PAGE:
ImageGear .NET - Updated
Lossy JPEG Compression
User Guide > File Formats and Compressions > Compressions > JPEG Compressions > Lossy JPEG Compression

Full Name JPEG Compression
Compression ID ImGearCompressions.JPEG = 6
ImageGear Assembly ImageGear24.Core Assembly
Bit Depth Gray level: 8, 16 bpp; RGB: 24, 36 bpp; CMYK: 32 bpp; RGB+Alpha: 32 bpp
IG Platforms Support WIN32, WIN64, Unix, Unix64, .NET, .NET64, MAC


This file compression method obtains a high compression ratio when used with detailed photographic images (its intended use). It is not a good compression choice for images with a small number of colors and high contrast edges, or for color-mapped data. Part of JPEGs success in high compression is due to the fact that it is a "lossy" compression method, meaning that the compression results in the loss of some data that is determined to be unimportant or unnecessary. This does not necessarily result in a visible reduction of image quality.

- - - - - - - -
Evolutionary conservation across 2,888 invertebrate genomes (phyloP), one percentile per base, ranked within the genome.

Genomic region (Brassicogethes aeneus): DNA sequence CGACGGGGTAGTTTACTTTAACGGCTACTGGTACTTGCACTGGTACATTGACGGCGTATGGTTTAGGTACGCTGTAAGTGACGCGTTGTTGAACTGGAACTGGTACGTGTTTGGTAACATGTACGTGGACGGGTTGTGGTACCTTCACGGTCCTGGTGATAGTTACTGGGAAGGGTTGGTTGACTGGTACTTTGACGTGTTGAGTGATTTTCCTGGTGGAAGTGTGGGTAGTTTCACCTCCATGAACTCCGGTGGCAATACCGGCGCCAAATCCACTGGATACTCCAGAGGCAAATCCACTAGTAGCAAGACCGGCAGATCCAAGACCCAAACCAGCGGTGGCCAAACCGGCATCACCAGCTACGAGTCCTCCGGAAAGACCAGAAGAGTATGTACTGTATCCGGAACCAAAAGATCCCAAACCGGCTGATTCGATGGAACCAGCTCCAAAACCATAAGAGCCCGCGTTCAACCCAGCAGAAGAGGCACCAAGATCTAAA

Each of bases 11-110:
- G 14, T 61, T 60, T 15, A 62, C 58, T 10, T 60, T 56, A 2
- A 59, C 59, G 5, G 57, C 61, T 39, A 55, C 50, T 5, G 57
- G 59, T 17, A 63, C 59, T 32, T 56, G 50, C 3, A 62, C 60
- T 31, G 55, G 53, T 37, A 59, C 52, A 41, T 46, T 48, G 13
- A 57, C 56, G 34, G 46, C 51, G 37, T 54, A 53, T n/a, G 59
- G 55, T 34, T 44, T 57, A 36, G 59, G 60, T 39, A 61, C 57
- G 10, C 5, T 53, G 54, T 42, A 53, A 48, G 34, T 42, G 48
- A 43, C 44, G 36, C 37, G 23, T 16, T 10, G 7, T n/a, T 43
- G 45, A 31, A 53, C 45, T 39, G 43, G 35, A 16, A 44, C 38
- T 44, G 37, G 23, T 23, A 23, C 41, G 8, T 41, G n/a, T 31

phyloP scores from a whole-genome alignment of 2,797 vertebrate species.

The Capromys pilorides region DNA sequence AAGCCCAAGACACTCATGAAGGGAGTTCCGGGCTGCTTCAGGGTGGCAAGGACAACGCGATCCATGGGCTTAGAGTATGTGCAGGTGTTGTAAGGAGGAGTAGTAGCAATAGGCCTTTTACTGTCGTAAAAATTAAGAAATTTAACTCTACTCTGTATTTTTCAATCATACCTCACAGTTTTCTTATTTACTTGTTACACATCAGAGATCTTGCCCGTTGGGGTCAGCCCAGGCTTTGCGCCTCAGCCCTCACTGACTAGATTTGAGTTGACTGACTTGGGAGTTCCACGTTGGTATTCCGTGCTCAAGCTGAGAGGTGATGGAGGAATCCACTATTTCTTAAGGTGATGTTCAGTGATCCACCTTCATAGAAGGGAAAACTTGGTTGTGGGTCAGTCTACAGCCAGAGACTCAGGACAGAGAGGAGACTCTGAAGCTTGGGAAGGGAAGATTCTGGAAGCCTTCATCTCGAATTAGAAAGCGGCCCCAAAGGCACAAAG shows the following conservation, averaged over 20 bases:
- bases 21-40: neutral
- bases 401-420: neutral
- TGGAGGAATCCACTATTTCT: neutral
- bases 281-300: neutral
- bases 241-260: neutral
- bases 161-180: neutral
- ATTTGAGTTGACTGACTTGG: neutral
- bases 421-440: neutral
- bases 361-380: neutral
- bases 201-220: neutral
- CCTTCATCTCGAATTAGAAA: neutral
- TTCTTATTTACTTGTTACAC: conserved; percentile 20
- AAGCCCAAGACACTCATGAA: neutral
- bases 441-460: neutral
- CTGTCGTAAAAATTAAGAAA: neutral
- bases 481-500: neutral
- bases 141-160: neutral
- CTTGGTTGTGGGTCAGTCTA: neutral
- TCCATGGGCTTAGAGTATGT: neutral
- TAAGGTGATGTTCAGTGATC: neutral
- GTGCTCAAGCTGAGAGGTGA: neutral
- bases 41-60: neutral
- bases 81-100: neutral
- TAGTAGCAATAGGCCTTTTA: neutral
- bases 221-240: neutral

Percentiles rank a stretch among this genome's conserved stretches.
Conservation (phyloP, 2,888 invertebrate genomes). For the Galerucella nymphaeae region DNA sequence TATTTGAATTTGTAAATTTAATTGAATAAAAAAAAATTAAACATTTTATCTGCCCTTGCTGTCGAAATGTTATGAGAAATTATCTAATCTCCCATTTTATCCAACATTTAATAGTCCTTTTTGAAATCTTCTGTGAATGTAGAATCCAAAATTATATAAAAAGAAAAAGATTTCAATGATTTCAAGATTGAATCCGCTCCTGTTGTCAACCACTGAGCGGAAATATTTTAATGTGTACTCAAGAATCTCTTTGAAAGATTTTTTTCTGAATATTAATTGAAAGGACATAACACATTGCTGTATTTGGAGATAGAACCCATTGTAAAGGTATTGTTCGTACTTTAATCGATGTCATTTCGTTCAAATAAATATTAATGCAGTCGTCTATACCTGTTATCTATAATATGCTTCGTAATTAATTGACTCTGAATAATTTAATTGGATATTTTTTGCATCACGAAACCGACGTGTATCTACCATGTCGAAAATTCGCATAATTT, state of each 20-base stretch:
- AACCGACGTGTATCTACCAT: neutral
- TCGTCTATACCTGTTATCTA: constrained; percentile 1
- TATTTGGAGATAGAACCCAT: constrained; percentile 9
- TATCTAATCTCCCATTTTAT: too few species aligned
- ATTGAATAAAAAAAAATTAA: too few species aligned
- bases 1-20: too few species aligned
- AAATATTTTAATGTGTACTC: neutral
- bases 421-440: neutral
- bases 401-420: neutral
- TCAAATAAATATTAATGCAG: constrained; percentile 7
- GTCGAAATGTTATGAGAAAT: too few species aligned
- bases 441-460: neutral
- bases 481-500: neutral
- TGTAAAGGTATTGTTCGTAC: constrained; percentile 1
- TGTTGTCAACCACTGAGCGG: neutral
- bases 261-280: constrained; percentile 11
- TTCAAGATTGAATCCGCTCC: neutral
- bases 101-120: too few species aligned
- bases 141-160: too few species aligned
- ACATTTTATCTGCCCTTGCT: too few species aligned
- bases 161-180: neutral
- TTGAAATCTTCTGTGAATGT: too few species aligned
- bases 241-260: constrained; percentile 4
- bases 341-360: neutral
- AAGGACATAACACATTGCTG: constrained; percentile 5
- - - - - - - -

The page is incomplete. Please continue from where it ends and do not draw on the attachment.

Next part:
JPEG is highly flexible - it allows you to make a "quality" setting that determines the amount of loss that occurs and affects the size of the resulting compressed file.

The JPEG algorithm takes into account that the human eye is more sensitive to changes in brightness than to number of colors. Rather than saving the color data from each pixel in an image, it saves information on the rate of change of color, or "frequency information." More loss is allowed in the color data than in the brightness data. Some of the compression of the color is achieved by converting the RGB values to YCbCr color scheme. ImageGear supports two other JPEG compression modes, as described in the following sub-sections: